The Innocence Files

TV review by
Melissa Camacho, Common Sense Media
The Innocence Files TV Poster Image
Humanizing docu describes graphic violence, has cursing.

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age 13+
Based on 1 review

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The parents' guide to what's in this TV show.

Positive Messages

This series brings awareness to the tragic fact that there are people who have been wrongfully convicted and incarcerated for crimes they did not commit. Though difficult, it is possible to have convictions overturned. It sends a strong message that unless criminal just reform happens, specific groups of people will continue to be treated unfairly by a racially-biased system.

Positive Role Models & Representations

Lawyers for The Innocence Project dedicate themselves to getting convictions overturned and then help freed prisoners transition back into society. Prosecutors usually stand by their original convictions, regardless of evidence that suggests the person is innocent. Some of the freed people have criminal records, but are exonerated from the specific crime in question.


Violent crimes are described in graphic detail, including the rape and murder of a child. Images of specific injuries, weapons, and other unsettling evidence is sometimes shown. Gang violence and the death penalty are also discussed. 


Curses including "s--t" and "f--k" are sometimes used during candid conversations. 

Drinking, Drugs & Smoking

Drug use is discussed. Smoking and drinking is sometimes visible.

What parents need to know

Parents need to know that The Innocence Files is a docuseries about people who were wrongfully convicted and then later exonerated for major crimes. Descriptions of brutal violence are frequent (including the rape and murder of a child), and images of injuries and other forensic evidence are visible. Drug use is discussed, and smoking and drinking is sometimes seen. There is some strong language, including the use of "s--t" and "f--k." The Innocence Project is the non-profit legal organization that leads the investigations into wrongful convictions and helps get them overturned. The need for criminal justice reform is a major theme throughout the series, and it particularly highlights the racial disparity that contributes to injustice.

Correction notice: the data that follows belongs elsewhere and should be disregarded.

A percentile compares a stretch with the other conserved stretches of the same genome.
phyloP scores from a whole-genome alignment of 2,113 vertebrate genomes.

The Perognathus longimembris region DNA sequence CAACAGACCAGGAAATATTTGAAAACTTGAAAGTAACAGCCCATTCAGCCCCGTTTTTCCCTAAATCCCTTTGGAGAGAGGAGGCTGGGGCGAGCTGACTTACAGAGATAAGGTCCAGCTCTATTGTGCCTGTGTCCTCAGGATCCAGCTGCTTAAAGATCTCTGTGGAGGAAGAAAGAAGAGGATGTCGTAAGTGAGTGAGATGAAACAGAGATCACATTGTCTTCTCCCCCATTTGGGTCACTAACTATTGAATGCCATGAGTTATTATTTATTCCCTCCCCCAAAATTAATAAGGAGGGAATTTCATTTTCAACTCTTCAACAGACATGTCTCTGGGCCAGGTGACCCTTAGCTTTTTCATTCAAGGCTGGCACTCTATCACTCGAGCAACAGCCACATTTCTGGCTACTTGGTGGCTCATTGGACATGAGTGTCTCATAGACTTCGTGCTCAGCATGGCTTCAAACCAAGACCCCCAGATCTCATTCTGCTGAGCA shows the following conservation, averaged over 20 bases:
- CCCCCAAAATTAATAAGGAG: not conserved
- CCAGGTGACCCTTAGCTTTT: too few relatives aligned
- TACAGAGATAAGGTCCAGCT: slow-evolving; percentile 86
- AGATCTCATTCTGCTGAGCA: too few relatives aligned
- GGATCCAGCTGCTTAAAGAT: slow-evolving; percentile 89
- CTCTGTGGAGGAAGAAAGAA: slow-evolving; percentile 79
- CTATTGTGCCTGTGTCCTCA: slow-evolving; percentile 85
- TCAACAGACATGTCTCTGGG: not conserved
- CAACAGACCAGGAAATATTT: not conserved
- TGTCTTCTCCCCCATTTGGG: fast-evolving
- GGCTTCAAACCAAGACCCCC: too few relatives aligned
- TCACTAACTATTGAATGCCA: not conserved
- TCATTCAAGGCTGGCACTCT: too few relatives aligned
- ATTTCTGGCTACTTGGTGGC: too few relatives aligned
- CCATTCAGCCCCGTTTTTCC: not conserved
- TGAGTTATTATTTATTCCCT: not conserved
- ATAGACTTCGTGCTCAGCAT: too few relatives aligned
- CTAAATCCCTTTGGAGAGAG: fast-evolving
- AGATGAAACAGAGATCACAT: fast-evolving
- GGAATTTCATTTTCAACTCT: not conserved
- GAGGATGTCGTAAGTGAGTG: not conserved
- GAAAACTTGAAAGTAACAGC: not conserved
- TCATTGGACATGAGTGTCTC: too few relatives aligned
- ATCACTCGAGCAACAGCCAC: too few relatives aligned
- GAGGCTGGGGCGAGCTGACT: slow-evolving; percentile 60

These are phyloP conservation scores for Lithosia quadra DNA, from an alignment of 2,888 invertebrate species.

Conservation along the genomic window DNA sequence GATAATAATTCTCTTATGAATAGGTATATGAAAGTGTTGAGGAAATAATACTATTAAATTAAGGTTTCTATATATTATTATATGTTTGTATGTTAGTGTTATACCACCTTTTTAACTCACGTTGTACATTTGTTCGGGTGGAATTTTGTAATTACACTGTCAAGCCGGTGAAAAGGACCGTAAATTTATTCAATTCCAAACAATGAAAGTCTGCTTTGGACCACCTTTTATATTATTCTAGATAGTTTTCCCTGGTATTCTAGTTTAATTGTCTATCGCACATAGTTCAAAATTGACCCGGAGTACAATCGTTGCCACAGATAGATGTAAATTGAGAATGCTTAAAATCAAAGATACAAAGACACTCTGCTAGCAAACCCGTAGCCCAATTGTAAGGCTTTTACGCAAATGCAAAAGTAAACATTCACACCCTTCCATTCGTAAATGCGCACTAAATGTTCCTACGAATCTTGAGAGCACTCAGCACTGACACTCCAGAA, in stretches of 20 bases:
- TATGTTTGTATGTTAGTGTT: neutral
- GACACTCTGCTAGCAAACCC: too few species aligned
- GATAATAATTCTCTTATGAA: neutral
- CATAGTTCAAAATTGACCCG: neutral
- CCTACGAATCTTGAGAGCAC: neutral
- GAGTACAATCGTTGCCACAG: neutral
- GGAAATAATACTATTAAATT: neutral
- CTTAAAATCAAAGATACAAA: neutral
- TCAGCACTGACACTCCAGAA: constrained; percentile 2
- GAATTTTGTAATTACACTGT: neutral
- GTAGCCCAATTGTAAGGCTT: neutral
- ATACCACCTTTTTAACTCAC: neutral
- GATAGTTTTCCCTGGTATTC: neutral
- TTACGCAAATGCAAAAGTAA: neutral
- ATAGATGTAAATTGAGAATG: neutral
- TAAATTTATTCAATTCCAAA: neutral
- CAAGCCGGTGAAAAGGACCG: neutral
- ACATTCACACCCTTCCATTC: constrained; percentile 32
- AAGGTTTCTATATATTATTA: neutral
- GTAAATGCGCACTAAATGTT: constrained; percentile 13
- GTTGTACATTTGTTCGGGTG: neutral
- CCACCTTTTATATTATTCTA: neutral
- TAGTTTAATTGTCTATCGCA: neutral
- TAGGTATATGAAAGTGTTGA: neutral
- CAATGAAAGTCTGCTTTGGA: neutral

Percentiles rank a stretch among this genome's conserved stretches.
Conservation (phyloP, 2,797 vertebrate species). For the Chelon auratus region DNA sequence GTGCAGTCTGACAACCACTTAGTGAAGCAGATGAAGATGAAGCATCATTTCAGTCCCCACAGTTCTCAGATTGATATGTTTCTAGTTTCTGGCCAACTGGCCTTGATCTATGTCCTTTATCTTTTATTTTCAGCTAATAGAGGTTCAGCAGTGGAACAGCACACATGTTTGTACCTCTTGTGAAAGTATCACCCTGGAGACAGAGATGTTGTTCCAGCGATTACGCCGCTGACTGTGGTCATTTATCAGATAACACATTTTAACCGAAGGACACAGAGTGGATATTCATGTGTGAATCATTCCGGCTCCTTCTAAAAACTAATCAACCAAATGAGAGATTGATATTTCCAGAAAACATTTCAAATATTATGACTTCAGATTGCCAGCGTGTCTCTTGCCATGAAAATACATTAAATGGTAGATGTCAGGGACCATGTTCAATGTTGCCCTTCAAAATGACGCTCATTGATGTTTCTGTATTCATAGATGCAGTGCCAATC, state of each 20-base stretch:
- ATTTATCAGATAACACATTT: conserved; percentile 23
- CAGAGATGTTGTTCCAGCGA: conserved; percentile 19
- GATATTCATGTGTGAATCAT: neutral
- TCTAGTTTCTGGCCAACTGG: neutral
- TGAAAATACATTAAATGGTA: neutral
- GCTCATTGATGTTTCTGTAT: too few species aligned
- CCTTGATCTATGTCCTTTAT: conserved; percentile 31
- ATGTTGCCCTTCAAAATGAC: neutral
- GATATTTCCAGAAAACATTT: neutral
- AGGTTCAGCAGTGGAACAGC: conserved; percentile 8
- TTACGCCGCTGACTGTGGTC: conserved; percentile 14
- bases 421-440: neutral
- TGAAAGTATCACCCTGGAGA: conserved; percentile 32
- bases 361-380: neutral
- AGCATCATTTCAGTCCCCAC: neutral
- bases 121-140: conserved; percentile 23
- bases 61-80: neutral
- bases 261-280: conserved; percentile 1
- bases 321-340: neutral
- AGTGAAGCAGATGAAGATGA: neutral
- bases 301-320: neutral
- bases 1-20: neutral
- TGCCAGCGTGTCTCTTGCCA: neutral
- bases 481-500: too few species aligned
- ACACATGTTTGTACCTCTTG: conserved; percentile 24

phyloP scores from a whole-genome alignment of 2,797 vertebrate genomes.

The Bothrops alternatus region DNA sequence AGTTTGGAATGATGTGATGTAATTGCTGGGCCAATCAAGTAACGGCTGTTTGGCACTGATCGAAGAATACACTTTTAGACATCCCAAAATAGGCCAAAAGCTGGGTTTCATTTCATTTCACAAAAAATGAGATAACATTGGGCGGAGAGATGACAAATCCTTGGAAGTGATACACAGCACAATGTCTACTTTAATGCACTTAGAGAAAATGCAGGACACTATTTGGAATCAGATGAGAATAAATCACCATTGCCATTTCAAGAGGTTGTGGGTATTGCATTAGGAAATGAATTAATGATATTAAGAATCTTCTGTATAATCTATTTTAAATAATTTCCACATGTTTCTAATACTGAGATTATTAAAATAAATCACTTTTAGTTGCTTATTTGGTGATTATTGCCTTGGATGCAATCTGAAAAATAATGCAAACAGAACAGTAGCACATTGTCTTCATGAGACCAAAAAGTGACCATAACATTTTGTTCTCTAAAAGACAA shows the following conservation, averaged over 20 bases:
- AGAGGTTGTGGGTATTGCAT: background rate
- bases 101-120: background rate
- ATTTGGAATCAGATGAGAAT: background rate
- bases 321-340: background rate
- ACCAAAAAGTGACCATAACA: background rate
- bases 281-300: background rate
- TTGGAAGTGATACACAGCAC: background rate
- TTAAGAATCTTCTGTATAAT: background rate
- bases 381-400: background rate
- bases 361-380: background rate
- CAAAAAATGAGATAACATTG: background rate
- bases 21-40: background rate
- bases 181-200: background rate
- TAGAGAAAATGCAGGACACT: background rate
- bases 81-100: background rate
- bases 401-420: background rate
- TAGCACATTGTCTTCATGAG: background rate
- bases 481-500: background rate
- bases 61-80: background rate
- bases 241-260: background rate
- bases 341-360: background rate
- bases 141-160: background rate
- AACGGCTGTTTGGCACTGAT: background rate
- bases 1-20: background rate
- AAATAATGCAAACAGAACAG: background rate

User Reviews

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Teen, 14 years old Written byFuntime360 May 4, 2020

Good show

This show in my opinion is suitable for all teens. There is language and descriptions of graphic things, including assault and murder, but nothing that doesn’t... Continue reading

What's the story?

THE INNOCENCE FILES is a nine-part documentary series about prisoners who were released after having their wrongful convictions overturned with the help of non-profit legal organization The Innocence Project. It features eight different people who were wrongfully convicted and sentenced to long-term incarceration thanks to faulty evidence, problematic witness testimony, and flaws in the overall prosecution of their cases. Lawyers break down each individual case, explaining what was (and wasn’t) mishandled before, during, and even after their clients’ trials. Archival images, evidentiary recordings, and interviews with forensic scientists, witnesses, and others connected to each case fill out additional details, and highlight the conditions that contributed to the defendants’ inability to be fairly tried. The obstacles that The Innocence Project had to overcome to get their clients exonerated are also discussed. 

Is it any good?

This revealing true crime series takes a comprehensive look at the flaws in the U.S. criminal justice system through the eyes of people who were wrongfully convicted, and later exonerated, of a serious crime. By putting a face to each legal narrative, The Innocence Files transforms each case file into a human interest story that personalizes the tragedy of an innocent person spending years in prison for a crime he or she didn’t commit. It underscores the need for criminal justice reform by revealing that many defects in the system that resulted in wrongful convictions decades ago continue to persist. These especially highlight historic racial and ethnic biases that make it difficult for Black and Latino individuals to receive fair trials. It’s hard not to be disturbed by some of the stories featured here, but they serve as a testament to the fact that until reform happens, we are not all treated equally under the law. 

Talk to your kids about ...

  • Families can talk about former prisoners profiled in The Innocence Files. What made their cases stand out among others who claim they were wrongfully convicted? What did these individuals have in common?

  • Is it necessary for TV crime documentaries to share graphic violence? Do viewers need this information to understand the case in question? When do these descriptions go from being informative to being sensational?

  • Does this series spark any interest in working in the justice system? Why or why not?

TV details

  • Premiere date: April 15, 2020
  • Cast: Genevieve Wong
  • Network: Netflix
  • Genre: Reality TV
  • TV rating: TV-MA
  • Available on: Streaming
  • Last updated: April 30, 2020

Our editors recommend

For kids who love true crime

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